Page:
There are very few athletes that generate more controversy and hatred than LeBron James. However, many of the decisions and actions that LeBron has taken over his career align directly with what it takes to become a successful entrepreneur. Here are three principles that LeBron can teach us all about entrepreneurship.
The creation of a super team is not a bad thing
If you ever read any of the ESPN message boards about LeBron James you will notice the recurring comment that states, “LeBron only went to Miami because he knew that he wasn’t good enough to win the title by himself.” If this is the case, then it would seem that LeBron made an even better decision than any of us realize. In business, it is important to build the best team possible. Few people have an issue with Google when they pull the smartest graduates from top universities or got mad when Microsoft teamed up with Facebook. It’s all about leveraging win-win situations for the betterment of your business eco-system.
There is a common myth that an individual’s achievements trump what is done with the help of others. We tend glorify situations in isolated people overcome major obstacles alone. Should we value a hypothetical championship more in which LeBron is a lone hero in Cleveland over a championship that saw him as a piece of a team with exceptional talent? When making decisions ask yourself if the degree of difficulty of a situation for an individual — or the end result — is more important to your success.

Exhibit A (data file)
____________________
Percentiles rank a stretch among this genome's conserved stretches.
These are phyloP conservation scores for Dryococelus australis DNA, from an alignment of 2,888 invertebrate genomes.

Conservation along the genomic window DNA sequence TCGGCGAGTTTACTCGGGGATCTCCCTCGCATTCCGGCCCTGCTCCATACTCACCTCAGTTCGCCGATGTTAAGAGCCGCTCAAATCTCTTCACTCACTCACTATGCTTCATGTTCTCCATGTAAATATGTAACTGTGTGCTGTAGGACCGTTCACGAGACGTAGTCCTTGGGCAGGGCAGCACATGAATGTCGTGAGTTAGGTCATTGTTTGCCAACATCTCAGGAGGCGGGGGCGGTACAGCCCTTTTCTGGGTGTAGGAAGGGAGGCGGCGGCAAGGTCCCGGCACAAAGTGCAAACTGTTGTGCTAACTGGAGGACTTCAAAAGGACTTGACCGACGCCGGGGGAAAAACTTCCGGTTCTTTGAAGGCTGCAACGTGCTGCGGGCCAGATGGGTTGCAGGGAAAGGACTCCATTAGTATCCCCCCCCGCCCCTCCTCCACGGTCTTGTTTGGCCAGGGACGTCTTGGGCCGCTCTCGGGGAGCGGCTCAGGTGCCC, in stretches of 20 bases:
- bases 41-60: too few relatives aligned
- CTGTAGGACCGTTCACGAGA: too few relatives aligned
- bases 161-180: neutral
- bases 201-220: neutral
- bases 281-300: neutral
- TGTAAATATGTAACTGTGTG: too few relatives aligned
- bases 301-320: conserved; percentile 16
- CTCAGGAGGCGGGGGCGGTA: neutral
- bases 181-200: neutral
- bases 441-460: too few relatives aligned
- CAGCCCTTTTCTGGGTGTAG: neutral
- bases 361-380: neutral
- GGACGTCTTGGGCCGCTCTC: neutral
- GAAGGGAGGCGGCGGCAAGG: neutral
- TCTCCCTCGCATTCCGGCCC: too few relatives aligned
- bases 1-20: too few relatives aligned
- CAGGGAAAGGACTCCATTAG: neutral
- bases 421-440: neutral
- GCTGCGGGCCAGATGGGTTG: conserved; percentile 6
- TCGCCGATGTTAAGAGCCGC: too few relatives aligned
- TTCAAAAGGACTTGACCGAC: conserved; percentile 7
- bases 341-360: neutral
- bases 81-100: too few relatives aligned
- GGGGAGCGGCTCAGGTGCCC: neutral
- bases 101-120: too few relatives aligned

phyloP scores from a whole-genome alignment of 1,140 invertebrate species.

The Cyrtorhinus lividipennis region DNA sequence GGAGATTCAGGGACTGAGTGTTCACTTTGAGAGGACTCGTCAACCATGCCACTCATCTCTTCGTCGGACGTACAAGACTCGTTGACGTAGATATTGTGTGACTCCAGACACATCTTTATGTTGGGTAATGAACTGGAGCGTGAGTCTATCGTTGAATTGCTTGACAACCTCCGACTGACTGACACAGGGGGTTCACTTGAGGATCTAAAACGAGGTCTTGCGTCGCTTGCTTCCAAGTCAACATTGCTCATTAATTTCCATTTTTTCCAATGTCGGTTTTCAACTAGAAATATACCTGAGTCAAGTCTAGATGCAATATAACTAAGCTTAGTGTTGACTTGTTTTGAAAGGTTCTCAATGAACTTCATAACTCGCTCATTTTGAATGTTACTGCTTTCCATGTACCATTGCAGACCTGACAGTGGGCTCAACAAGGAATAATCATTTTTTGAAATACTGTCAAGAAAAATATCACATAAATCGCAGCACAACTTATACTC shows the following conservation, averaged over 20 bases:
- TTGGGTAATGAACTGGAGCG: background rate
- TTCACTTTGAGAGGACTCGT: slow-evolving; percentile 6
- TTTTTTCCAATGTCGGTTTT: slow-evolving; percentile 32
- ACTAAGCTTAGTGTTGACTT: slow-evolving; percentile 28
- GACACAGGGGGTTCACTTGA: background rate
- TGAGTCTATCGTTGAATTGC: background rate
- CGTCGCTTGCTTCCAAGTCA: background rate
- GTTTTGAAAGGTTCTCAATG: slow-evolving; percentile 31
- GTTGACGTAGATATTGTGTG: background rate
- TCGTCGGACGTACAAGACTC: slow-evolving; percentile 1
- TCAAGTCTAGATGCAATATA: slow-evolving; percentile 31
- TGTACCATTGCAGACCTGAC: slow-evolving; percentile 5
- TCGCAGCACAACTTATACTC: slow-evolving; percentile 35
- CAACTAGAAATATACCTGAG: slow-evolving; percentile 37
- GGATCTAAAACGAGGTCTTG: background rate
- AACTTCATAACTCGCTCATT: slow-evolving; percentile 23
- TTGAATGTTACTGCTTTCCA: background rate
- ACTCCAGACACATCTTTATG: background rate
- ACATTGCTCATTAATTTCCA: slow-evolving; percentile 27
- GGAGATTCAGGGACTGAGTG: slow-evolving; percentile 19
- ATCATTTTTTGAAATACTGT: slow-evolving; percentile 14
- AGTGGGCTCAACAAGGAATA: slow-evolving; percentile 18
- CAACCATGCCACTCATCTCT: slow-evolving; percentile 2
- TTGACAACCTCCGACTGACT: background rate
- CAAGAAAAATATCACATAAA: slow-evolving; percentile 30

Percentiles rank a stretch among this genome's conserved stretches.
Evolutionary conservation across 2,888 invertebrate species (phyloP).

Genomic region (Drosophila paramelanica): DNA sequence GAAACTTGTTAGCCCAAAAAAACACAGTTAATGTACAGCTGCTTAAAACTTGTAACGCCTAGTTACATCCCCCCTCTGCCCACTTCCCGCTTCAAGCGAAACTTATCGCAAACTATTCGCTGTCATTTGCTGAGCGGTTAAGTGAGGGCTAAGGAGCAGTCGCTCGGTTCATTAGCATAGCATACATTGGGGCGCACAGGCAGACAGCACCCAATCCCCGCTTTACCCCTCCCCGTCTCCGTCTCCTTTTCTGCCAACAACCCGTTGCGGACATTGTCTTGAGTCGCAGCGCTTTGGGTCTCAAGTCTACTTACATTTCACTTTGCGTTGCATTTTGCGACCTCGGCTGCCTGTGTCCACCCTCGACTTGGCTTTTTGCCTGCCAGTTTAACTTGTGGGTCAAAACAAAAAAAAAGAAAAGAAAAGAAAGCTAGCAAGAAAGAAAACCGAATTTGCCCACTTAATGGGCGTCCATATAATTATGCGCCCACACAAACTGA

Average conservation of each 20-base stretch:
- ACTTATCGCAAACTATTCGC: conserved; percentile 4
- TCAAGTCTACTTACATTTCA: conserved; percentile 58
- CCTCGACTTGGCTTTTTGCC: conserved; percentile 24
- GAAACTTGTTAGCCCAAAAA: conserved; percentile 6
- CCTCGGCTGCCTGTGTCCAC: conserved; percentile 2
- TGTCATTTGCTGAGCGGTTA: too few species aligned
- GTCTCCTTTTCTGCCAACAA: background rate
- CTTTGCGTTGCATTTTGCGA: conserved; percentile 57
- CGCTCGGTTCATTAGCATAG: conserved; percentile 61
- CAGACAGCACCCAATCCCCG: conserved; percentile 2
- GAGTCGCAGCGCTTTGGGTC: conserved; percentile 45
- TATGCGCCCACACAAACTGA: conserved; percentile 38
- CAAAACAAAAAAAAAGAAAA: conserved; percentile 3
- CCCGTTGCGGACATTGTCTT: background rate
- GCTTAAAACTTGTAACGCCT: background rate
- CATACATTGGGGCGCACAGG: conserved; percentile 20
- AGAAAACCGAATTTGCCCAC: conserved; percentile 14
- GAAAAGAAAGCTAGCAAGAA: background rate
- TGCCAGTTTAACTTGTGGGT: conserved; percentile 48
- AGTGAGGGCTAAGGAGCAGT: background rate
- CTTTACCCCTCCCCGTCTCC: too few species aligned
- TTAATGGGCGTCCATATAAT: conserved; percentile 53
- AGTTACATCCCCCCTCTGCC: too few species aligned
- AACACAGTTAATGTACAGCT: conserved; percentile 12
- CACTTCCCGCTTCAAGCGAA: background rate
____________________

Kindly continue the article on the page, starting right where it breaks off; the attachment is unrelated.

Look at the total value of your decisions instead of just the monetary value
Another often-made comment is, “I don’t understand why LeBron turned down all of that extra money from Cleveland to go to Miami.” There is a concept in business called local optima. This is when a company maximizes one small part of a system at the detriment of total system productivity. What the company usually optimizes is the part of the system that investors observe to determine its total viability. This has long term negative effects and can cause a company to implode over time, because they are tricking themselves into believing in a false sense of success from considering one part out of many.
We often look at salary as the only determining factor when making decisions about careers and use phrases like “money talks and everything else walks.” This is a very non-economical way at looking at things. Many studies have shown that the law of diminishing returns is in full effect when it comes to income. LeBron could have made more salary in Cleveland, but he would have lost the opportunity to play basketball with his close friends and live in one of the nicest cities in the country. Furthermore, LeBron gained additional access to sponsorship dollars, which offset the money that he lost in salary.